Flat patterning is one of my most favorite things to do. It’s very mathematical and systematic. I find it strangely soothing. Many people are intimidated by flat patterning and don’t think it’s something they would ever be able to do themselves. But, the thing about flat patterning is, if you’re good at following directions, anyone can do it.

Have you ever seen the opening sequence for the movie Tailor of Panama? In it, you see a hand drawing in chalk on a piece of fabric. The hand presumably belongs to the tailor who appears to be free handing the outline of a suit jacket front. Now, that’s something you probably won’t be able to do until you’ve drafted some thousands of suit jacket fronts but, flat patterning onto a piece of brown paper by following the instructions in a flat patterning system book is something you can do.

Take a look – it’s in a book

Every person who starts out flat patterning is following someone else’s directions on how to do so.

Every person who starts out flat patterning is following someone else’s directions on how to do so.

Every person who starts out flat patterning is following someone else’s directions on how to do so. If you take a flat patterning class you’ll work from whatever book the instructor likes. A flat patterning book provides step by step instructions for drawing specific pieces of clothing – things like draw a line equal to back neck to waist and square off from both ends (a and b).

What this means is you need to know the measurement from the neck to the waist of the person you’re drafting for. You can also use standardized measurement charts (which is how commercial patterns are made). Most flat patterning books include such charts, or you can do a search online for them. The instructions for drawing the pattern will continue with the labeling of points by letters using measurements. Directions will say things like: connect e and f with a curved line or mark a point 3/8″ from g and square out.

The right pattern book for the right job

Each flat patterning will produce slightly different results as they are each based on a system developed by the author. Some systems factor in more ease than others, depending on what period the clothing is. For instance, a book on flat patterning a man’s suit jacket from the 1880s will produce a garment different than one written for patterning contemporary men’s suit jackets.

You can also use standardized measurement charts (which is how commercial patterns are made).

You can also use standardized measurement charts (which is how commercial patterns are made).

So, how do you know which book to work from? It honestly doesn’t matter all that much when you’re first starting out. But as you get more comfortable with it, you can try different books to see what end results you like better.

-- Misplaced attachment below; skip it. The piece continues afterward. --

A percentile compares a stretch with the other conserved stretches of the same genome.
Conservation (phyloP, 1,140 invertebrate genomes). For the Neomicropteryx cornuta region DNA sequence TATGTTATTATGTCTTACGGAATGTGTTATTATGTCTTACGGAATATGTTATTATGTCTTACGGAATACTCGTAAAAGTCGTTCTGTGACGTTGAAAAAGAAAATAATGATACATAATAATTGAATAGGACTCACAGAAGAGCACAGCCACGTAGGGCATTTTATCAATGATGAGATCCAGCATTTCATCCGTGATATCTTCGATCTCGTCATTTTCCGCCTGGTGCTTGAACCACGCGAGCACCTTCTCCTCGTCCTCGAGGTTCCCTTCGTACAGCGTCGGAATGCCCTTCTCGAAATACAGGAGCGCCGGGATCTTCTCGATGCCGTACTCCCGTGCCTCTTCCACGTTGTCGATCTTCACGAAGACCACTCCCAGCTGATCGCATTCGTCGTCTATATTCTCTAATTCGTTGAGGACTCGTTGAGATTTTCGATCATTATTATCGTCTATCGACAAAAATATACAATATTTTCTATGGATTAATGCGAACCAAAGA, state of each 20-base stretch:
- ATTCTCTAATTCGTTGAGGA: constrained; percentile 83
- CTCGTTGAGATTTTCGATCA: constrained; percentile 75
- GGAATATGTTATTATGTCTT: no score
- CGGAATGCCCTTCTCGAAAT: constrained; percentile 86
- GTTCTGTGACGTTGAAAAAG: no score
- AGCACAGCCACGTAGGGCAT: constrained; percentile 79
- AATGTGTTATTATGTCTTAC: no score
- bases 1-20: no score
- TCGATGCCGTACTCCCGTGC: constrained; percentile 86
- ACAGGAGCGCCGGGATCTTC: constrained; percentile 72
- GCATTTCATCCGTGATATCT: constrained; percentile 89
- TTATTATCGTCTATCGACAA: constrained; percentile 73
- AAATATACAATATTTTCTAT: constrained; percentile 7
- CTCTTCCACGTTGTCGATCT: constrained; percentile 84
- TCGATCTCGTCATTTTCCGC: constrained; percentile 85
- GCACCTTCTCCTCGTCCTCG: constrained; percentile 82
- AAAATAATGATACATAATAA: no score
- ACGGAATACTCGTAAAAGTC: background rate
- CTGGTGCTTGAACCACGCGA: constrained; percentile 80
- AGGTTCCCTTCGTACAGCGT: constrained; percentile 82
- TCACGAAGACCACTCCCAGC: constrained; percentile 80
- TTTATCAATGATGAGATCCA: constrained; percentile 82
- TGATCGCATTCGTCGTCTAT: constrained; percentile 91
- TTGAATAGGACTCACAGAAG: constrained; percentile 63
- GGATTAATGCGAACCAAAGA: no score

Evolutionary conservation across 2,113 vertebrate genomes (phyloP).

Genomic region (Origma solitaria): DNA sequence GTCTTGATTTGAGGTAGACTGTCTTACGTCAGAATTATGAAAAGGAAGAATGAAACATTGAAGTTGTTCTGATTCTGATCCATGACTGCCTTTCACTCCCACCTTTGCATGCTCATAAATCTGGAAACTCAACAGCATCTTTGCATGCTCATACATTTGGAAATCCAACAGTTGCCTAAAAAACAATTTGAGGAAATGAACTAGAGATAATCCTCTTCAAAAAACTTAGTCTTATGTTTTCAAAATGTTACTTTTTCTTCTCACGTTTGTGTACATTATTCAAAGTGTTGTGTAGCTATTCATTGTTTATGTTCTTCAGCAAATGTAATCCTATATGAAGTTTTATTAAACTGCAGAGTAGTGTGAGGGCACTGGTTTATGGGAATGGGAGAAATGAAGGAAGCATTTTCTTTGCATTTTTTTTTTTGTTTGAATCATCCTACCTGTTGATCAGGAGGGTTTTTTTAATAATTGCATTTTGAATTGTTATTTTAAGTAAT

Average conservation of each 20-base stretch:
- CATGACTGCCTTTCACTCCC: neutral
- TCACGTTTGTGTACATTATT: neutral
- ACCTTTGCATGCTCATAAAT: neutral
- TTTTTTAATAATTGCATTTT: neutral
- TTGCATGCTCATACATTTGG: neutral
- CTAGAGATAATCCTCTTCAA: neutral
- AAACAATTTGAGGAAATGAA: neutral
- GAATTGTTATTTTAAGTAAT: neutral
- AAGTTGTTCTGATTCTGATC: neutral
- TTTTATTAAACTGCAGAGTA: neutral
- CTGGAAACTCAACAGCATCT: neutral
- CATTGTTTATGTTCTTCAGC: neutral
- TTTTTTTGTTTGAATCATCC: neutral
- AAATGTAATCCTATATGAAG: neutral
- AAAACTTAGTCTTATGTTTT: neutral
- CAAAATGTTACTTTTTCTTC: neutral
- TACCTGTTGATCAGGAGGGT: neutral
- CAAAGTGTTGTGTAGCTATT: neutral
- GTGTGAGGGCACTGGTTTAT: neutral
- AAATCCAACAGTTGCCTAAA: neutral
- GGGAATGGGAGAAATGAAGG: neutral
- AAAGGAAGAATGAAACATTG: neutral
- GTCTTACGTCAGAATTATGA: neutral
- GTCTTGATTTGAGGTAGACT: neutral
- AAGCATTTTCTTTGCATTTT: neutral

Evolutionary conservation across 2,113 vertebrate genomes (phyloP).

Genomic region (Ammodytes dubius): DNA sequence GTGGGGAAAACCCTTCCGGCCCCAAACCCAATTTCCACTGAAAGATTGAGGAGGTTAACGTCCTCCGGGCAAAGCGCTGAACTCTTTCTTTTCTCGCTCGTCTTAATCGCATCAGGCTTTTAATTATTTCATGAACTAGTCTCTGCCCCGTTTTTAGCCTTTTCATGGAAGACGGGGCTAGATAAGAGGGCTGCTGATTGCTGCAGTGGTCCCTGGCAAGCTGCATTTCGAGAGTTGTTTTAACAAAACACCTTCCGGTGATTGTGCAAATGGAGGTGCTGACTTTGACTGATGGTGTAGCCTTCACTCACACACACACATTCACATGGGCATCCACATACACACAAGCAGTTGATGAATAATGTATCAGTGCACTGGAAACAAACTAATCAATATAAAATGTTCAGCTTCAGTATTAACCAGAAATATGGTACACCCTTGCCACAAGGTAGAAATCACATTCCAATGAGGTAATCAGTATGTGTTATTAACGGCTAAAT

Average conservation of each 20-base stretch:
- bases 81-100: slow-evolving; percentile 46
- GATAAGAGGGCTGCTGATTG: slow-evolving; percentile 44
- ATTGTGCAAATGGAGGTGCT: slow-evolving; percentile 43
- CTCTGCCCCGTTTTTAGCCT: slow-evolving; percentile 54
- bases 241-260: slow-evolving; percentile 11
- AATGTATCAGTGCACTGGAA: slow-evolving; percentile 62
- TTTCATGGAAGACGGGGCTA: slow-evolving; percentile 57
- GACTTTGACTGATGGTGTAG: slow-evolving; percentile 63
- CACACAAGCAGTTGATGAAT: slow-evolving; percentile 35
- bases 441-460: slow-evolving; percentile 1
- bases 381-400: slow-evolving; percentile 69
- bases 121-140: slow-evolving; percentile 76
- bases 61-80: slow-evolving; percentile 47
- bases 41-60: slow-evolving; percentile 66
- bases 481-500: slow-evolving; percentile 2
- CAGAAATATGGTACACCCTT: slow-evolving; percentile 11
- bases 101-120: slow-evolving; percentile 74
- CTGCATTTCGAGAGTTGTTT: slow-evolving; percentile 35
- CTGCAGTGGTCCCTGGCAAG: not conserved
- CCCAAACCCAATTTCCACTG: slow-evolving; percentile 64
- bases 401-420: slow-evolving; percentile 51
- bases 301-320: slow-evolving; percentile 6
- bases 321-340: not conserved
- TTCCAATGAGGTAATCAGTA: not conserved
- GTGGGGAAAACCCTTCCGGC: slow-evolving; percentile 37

One of my most favorite patterning books is Dress Design: Draping and Flat Patterning Method by Hillhouse and Mansfield. The book, written in 1948, gives instructions for a variety of really cool 1940s dresses and suits. It’s not always useful if I’m making something that isn’t a 1940s garment but it’s a wonderful book to study and try out different techniques.

Some other excellent patterning books that are used often in colleges are Norma R. Hollin’s Pattern Making by the Flat Pattern Method and Designing Apparel through the Flat Pattern by Rolfo, Kopp, Gross, and Zelin.

I also like Metric Pattern Cutting books by Winifred Aldrich, though these do require being able to convert your measurements into the metric system. Some pattern makers believe that the metric system allows for increased accuracy when patterning.

Pattern Making by Tomoko Nakamichi is a creative non-traditional approach to patterning and gives instructions for unique geometric Japanese garments.

Tools

A few other tools that are handy to have when you’re flat patterning are a clear see-through ruler, a curved ruler, & an L-shaped ruler.

A few other tools that are handy to have when you’re flat patterning are a clear see-through ruler, a curved ruler, & an L-shaped ruler.

A few other tools that are handy to have when you’re flat patterning are a clear see-through ruler, a curved ruler, and an L-shaped ruler.

Most pattern makers use a regular old pencil to draft the initial pattern. If they need to go back and make corrections, they’ll often use a red or blue pencil so they’ll know which line is the new line. I, personally, am a fan of the red pencil for corrections as it’s easier to see than a blue one.

If you’ve been wanting to try your hand at flat patterning but didn’t know where to start now’s the time to get yourself a book and start learning! If you don’t want to purchase a book (some of them can be quite expensive), check out your local library. You can, also, of course find used pattern books on Ebay – just don’t get too caught up in auction frenzy and pay too much.

Happy patterning!

Butterfly Bag, Small and Large, and Blue Patchwork Purse

Butterfly Bag, Small and Large, and Blue Patchwork Purse

Reversible butterfly tote.

Reversible butterfly tote.